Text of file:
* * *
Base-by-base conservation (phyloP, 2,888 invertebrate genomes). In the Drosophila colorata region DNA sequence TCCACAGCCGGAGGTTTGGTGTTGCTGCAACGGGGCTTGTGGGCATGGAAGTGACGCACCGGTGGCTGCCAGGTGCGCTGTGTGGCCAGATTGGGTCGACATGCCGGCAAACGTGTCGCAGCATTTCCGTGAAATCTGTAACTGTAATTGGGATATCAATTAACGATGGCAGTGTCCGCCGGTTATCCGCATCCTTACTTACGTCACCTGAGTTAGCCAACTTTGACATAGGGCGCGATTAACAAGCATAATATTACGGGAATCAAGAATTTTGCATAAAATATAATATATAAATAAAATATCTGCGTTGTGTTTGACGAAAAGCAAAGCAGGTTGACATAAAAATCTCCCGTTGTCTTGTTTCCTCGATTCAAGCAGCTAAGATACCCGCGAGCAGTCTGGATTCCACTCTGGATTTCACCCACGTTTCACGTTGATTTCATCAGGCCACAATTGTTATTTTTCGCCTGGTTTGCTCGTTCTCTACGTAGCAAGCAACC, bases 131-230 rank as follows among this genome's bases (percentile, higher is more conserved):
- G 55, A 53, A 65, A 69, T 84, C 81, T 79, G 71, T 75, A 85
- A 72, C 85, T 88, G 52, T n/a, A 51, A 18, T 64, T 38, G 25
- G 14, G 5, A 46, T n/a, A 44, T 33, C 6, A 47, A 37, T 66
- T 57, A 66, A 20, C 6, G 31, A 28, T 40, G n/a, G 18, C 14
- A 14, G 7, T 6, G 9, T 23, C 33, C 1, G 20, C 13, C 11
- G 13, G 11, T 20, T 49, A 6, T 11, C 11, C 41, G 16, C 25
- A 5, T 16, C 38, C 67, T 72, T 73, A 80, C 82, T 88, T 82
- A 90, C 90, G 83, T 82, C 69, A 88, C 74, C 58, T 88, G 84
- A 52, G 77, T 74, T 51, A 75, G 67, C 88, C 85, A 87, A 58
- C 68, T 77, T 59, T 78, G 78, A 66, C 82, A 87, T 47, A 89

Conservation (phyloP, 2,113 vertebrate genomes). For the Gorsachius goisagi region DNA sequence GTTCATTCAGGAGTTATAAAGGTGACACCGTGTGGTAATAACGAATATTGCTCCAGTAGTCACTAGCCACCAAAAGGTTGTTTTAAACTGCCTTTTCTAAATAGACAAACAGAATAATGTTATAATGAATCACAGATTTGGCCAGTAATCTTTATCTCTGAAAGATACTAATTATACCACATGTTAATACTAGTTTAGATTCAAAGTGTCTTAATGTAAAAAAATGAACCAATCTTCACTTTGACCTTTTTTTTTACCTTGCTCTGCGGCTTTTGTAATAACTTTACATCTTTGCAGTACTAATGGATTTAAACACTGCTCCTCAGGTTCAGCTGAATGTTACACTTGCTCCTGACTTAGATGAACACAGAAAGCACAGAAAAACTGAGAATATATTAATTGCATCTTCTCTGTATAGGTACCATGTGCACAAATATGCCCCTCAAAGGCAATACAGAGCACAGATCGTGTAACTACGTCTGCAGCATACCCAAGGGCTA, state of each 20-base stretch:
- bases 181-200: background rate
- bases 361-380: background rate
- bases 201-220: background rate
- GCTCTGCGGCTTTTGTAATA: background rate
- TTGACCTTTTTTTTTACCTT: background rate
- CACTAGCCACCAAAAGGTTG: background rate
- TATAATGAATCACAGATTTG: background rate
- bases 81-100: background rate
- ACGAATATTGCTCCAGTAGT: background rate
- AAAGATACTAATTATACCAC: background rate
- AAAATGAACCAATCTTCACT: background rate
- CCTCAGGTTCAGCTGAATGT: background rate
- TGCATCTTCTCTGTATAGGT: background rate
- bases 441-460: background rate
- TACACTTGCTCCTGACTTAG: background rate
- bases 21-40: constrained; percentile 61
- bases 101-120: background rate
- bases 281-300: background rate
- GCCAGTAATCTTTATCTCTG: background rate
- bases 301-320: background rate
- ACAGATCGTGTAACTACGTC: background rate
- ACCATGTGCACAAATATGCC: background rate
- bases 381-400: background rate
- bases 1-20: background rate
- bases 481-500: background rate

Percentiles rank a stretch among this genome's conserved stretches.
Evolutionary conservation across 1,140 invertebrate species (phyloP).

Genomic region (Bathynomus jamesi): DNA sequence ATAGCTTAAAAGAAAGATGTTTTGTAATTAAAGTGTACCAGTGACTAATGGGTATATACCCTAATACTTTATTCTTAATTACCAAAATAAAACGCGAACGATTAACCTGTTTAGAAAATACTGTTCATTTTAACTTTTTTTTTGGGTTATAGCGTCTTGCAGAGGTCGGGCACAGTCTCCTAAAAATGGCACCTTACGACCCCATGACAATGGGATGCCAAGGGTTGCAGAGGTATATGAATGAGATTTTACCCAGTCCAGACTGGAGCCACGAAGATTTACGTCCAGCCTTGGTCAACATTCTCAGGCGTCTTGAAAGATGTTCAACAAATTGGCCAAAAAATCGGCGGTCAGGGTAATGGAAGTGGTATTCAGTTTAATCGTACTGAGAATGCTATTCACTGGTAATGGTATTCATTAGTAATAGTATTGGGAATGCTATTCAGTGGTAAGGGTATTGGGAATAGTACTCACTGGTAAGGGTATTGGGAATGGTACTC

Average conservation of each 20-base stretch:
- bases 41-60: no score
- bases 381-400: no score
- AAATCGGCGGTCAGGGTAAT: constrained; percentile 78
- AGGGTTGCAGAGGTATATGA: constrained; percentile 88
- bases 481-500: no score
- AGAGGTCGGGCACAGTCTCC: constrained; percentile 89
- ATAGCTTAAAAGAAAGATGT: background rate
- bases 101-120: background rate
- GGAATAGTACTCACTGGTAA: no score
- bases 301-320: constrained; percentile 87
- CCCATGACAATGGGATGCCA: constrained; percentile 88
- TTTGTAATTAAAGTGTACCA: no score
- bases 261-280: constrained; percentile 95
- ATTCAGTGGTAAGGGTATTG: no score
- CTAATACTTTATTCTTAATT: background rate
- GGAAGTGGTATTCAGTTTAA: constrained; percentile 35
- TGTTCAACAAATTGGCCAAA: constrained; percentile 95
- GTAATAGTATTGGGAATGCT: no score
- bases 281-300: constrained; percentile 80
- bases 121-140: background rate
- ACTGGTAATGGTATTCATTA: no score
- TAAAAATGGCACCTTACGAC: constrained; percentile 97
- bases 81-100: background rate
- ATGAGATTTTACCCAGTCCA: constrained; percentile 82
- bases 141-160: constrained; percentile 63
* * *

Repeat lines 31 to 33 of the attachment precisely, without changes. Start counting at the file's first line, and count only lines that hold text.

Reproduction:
- GCCAGTAATCTTTATCTCTG: background rate
- bases 301-320: background rate
- ACAGATCGTGTAACTACGTC: background rate